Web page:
The Upstairs Room
The Upstairs Room, a new play by American playwright David K O’Hara, opened this week at the King’s Head Theatre in Islington. The sound of rain washes over the London of the play in an unending torrent beneath a forest of light bulbs dangling above stage and audience alike as the lead, Gordon, plays out his psychodrama caught between two mysterious women. The action is all set against the backdrop of a shadowy scenario in which something has gone horribly wrong; people are fleeing a city where the rain never stops, and the ubiquitous they are just around every corner, waiting to arrest the unsuspecting or worse.
The show is beautifully designed if somewhat opaque. The action takes place inside a secret chamber at the top of an ageing hotel in which hopeful absentees wait for fabricated papers before getting out of town. A somewhat dodgy manager, played with delightful punctiliousness by Bret Jones, oversees the operation buffeted between illicit guests, tyrannical absent wife, and possibly schizophrenic daughter Iris (Lucy Wray). Together they oversee a sort of liminal space in which Gordon, played by Anthony Cozens, alternates between adolescent notions of love, bitterness, and regret in a maddening pas de trois with Iris and Liza Callincos’ Stella.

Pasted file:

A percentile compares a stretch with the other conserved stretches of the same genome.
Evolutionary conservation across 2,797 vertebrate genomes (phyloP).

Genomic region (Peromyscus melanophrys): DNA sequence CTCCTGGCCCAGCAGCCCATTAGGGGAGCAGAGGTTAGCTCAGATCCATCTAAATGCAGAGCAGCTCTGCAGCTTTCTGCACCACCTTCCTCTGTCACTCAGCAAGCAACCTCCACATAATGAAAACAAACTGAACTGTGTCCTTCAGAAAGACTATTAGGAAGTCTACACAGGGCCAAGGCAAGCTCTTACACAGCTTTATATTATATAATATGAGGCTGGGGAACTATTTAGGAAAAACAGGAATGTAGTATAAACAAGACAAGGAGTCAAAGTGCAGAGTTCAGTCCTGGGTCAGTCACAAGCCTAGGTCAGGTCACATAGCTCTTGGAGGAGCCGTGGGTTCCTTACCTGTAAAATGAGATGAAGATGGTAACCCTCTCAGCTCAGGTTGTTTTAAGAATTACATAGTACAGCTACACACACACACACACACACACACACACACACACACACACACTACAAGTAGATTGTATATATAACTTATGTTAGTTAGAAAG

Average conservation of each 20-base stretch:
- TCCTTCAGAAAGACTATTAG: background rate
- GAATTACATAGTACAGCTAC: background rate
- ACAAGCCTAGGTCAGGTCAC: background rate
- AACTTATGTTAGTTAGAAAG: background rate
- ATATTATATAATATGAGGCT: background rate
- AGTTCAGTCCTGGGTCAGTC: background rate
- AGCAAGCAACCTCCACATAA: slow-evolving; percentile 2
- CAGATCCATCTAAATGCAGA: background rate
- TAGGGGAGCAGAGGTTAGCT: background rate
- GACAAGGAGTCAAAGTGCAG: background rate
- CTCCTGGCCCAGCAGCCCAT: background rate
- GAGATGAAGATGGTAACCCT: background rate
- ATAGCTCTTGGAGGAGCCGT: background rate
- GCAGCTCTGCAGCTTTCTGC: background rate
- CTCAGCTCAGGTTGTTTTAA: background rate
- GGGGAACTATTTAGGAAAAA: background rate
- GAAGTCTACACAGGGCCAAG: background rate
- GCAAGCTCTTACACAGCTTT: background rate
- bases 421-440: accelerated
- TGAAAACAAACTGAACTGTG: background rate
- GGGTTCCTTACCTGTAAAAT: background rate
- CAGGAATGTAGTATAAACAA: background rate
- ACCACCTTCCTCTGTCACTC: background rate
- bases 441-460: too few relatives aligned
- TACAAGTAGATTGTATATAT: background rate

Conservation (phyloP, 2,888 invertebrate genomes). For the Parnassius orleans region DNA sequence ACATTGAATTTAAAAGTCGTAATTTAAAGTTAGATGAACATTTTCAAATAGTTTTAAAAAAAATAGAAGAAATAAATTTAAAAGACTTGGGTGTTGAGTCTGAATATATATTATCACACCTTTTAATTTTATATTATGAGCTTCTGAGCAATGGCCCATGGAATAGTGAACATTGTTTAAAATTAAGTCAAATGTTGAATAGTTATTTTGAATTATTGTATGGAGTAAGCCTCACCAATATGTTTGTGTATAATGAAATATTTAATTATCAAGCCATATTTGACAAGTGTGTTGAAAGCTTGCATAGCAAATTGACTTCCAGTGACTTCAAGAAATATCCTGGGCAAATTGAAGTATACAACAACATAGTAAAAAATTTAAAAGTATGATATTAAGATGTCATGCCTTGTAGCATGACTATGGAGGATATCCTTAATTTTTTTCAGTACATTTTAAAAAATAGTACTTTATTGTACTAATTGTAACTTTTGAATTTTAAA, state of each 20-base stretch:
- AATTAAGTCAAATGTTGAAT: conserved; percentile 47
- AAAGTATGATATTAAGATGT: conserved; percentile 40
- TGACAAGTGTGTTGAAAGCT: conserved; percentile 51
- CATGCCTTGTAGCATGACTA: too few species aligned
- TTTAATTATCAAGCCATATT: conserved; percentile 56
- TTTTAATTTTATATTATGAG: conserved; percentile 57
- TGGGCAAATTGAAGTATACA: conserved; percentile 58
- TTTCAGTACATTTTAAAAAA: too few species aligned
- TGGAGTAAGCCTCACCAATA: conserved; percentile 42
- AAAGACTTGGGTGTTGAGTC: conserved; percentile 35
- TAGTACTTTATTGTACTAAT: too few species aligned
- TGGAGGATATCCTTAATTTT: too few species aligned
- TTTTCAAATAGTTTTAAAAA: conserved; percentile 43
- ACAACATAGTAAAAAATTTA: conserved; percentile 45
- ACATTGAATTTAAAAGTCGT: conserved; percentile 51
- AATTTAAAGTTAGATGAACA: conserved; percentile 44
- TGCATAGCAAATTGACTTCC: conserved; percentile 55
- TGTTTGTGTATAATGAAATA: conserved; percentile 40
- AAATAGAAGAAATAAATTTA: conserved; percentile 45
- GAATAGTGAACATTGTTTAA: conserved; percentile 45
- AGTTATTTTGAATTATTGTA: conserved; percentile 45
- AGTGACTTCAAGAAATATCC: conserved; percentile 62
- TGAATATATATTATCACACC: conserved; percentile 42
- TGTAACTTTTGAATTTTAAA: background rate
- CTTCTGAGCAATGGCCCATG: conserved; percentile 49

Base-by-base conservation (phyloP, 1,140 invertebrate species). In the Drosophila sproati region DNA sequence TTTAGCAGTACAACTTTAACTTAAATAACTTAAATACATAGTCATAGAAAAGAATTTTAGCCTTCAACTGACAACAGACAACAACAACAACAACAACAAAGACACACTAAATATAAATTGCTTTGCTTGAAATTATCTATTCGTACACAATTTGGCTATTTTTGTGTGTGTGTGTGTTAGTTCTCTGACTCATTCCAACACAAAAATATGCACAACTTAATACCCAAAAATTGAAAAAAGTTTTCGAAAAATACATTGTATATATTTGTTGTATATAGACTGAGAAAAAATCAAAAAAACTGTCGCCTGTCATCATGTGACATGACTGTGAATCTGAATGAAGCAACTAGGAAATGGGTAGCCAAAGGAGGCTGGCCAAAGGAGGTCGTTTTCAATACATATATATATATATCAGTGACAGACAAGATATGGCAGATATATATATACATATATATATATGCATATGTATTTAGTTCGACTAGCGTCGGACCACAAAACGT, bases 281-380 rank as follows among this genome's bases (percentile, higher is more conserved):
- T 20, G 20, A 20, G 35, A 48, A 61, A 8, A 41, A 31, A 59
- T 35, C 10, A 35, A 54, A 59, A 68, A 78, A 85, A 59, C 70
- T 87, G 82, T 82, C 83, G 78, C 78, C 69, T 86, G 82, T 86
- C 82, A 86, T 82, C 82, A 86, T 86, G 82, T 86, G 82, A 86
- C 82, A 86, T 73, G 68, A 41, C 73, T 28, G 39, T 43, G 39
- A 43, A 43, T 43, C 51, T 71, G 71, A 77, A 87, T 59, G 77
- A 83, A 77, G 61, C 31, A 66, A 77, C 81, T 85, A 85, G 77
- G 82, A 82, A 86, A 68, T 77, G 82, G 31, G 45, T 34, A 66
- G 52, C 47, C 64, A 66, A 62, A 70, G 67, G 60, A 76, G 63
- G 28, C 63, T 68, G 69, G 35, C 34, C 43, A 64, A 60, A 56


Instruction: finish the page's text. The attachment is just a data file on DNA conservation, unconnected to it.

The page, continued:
This production is most interesting in the moments of action, examining a small wooden box, typing in silence, or tidying up wreckage. Too often the characters get mired in drifts of words that might be more at home on the page than amidst the dingy furniture and flotsam of Holly Seager’s set. The set-up is so interesting that it’s a shame the play concerns itself with what’s in Gordon’s head. The shouting matches are rarely earned and the teenage approach to sex is clumsy at best. It’s in the moments of “real”, when it forgets its voice, that this play catches us up and transports us to a world of tension and anxiety and we forget, for a breath, that we are in a pub in Islington.
Photos: Juliana Vasquez
For further information or to book tickets, visit the King’s Head Theatre official website here.